Gas Phase PAS

Gas Phase Photoacoustic Spectroscopy (PAS)

The need for rapid and reliable monitoring of air pollutants and hazardous gases is growing and the photoacoustic spectroscopy provides an efficient technology for this demand.

The photoacoustic infrared spectroscopy is based on the fact that infrared light energy is absorbed by gas molecules. In the photoacoustic spectroscopy the light energy is converted into pressure variations i.e. sound energy. The sound energy in the gas sample cell is then converted into electric signal using a microphone.

Photoacoustic principle

The sample gas is sealed into a photoacoustic measurement chamber and irradiated with infrared light of a frequency that corresponds to a resonant frequency of a known sample gas molecule. If this sample gas is present in the measurement chamber a portion of the infrared energy is absorbed by that gas. This results in local increase of the heat energy in the gas molecules and the pressure and temperature of the sample gas will increase. When the infrared radiation is modulated with a certain frequency the pressure variation in the photoacoustic sample chamber creates acoustic wave of the same frequency. This acoustic wave is then converted into electric signal by the use of a microphone.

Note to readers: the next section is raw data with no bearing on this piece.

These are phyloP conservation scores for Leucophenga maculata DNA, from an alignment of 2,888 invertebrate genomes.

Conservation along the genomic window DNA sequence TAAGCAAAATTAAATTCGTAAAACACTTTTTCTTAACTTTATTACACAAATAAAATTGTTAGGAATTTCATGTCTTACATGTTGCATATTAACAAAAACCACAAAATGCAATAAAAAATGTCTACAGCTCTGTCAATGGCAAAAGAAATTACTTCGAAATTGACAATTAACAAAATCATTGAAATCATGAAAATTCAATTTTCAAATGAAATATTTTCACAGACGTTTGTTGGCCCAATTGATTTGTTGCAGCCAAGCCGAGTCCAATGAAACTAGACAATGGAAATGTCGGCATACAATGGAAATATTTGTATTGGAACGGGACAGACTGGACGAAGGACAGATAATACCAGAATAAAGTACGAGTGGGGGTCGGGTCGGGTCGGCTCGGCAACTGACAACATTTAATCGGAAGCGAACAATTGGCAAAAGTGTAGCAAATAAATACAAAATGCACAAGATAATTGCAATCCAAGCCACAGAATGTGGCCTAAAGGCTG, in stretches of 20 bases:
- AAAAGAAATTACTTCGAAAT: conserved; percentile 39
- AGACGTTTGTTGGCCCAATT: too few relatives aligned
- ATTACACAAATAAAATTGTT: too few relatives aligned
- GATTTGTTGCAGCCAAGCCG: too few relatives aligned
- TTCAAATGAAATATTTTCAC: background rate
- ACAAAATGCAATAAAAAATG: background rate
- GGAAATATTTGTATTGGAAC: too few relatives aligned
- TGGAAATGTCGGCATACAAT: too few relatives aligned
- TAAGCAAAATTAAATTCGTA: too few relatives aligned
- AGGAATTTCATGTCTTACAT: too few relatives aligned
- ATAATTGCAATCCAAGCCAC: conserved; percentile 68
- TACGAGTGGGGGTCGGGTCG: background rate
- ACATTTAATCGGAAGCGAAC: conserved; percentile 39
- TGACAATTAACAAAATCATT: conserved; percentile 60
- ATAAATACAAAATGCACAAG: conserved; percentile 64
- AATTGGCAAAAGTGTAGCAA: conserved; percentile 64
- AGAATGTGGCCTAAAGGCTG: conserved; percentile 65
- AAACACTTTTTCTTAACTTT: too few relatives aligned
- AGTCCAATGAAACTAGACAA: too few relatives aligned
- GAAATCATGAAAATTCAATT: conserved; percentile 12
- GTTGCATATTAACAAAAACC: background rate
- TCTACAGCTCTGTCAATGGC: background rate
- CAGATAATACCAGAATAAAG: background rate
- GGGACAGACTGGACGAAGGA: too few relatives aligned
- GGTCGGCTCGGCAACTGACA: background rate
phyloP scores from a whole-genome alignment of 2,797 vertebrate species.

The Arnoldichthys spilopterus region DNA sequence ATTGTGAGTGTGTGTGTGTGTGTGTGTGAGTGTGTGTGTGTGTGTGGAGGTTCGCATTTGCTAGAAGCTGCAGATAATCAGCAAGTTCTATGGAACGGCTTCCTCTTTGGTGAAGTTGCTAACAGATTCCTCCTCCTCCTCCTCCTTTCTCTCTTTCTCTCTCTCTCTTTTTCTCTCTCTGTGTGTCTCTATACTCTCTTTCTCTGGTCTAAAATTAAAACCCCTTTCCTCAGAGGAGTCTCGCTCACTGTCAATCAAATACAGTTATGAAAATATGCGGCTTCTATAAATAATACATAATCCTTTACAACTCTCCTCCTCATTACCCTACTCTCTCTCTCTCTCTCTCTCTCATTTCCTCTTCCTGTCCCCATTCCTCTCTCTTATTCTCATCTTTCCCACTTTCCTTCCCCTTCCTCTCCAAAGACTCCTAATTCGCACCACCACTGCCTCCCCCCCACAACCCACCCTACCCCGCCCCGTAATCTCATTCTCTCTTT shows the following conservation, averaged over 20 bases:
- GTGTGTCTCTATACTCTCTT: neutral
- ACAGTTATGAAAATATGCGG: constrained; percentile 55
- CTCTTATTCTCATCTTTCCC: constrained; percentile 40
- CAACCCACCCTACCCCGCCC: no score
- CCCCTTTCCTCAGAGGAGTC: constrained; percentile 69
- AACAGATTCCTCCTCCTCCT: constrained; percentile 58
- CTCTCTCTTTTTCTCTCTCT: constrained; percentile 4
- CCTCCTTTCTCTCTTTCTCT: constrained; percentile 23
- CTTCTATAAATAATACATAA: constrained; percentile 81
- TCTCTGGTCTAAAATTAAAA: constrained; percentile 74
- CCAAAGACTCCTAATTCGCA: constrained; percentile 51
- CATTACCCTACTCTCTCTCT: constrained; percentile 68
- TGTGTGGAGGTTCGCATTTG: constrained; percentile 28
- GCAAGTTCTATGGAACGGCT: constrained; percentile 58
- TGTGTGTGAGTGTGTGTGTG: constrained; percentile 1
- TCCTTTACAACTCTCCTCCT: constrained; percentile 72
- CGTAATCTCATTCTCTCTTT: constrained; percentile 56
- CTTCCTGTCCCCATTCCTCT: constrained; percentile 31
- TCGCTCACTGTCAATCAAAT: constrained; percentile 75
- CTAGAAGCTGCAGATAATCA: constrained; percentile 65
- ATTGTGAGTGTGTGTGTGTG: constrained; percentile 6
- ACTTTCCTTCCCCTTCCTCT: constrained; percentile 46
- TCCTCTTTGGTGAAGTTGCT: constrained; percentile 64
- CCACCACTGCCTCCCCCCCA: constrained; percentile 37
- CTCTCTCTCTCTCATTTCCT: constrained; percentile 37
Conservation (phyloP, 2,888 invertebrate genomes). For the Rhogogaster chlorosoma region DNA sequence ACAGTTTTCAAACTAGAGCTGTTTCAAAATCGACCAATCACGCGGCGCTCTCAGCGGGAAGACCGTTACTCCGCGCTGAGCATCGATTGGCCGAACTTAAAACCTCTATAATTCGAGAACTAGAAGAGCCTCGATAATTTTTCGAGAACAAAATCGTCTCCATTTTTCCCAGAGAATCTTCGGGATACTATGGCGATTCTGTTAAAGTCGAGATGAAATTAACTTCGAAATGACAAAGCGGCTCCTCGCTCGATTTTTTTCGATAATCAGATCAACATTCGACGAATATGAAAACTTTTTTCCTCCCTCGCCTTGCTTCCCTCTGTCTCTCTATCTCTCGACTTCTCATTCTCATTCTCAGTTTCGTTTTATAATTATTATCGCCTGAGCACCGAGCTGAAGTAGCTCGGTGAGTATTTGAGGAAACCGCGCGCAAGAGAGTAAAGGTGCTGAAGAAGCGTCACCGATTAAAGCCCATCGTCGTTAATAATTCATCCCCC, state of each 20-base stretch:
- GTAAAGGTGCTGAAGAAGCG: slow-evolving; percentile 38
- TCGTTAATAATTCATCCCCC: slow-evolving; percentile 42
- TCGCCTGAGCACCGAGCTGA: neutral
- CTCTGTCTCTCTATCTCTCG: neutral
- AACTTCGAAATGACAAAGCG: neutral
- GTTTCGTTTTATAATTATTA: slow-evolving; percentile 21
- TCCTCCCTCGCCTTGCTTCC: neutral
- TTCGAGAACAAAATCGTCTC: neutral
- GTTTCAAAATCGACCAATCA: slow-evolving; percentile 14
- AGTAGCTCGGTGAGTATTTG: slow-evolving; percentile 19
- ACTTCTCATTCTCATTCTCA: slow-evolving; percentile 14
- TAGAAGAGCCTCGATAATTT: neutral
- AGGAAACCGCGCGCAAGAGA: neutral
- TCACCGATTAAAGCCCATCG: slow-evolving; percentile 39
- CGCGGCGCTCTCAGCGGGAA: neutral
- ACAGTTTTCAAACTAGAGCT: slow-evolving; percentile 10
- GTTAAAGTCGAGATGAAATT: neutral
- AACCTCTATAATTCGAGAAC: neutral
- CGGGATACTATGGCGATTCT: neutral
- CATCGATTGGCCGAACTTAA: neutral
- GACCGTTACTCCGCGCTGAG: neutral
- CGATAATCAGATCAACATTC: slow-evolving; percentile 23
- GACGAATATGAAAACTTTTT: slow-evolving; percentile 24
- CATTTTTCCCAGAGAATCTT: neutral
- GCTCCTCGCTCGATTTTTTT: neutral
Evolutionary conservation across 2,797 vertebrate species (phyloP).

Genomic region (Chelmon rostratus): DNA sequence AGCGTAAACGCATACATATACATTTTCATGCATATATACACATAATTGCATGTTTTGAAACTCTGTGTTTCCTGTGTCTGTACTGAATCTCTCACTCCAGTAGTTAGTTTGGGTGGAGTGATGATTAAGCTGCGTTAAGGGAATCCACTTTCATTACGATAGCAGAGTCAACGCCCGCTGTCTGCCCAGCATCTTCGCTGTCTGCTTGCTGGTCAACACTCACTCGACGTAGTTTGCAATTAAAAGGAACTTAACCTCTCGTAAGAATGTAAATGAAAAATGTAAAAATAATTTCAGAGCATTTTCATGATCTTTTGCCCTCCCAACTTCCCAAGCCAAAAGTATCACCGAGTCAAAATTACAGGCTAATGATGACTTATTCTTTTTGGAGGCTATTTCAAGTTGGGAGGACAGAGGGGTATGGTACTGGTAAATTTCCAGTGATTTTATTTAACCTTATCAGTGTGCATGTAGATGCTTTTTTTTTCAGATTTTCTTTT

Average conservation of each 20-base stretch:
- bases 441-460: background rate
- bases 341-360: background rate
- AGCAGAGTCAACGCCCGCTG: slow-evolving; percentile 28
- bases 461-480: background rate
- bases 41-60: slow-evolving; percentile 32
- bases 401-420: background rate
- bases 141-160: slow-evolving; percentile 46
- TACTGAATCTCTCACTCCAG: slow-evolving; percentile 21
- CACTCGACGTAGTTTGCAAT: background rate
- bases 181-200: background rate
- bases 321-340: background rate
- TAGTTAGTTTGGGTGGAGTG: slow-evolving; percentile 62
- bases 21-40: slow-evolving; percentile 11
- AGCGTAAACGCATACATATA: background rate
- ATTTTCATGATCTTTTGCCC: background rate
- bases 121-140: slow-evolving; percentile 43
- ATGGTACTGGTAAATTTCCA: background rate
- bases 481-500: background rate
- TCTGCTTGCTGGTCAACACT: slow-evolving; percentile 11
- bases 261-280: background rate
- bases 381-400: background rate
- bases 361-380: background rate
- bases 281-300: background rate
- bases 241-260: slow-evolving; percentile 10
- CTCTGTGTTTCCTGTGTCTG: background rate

Advantages of photoacoustics

Very high sensitivity in gas detection can be achieved with the photoacoustic spectroscopy. Especially utilizing Gasera’s novel optical cantilever microphone, below ppb limits of detection can be reached.

In the photoacoustic spectroscopy the absorption is measured directly, not relative to the background as in other infrared absorption techniques. This means that it is a zero-background technology and the zero-point stability of the system is extremely good. Furthermore, the response of the optical cantilever microphone is extremely stabile. This means that very low amount of drift occurs and calibration interval is very long.

Dynamic measurement range of over 100 000 times the detection limit is possible with photoacoustic spectroscopy. This allows simultaneous analysis of very high and low concentrations without any range adjustments.

Low sample volume, only a few milliliters, is required to achieve similar sensitivity compared to multi-pass gas cells of several meters and several liters in volume in other infrared techniques. This is particularly useful when only a small amount of sample gas is available for analysis.

Due to the short optical path length required the response is highly linear over a wide dynamic range. This is advantageous in compensating for the effect of other gases in the sample gas mixture. This is particularly useful when analyzing wet gases.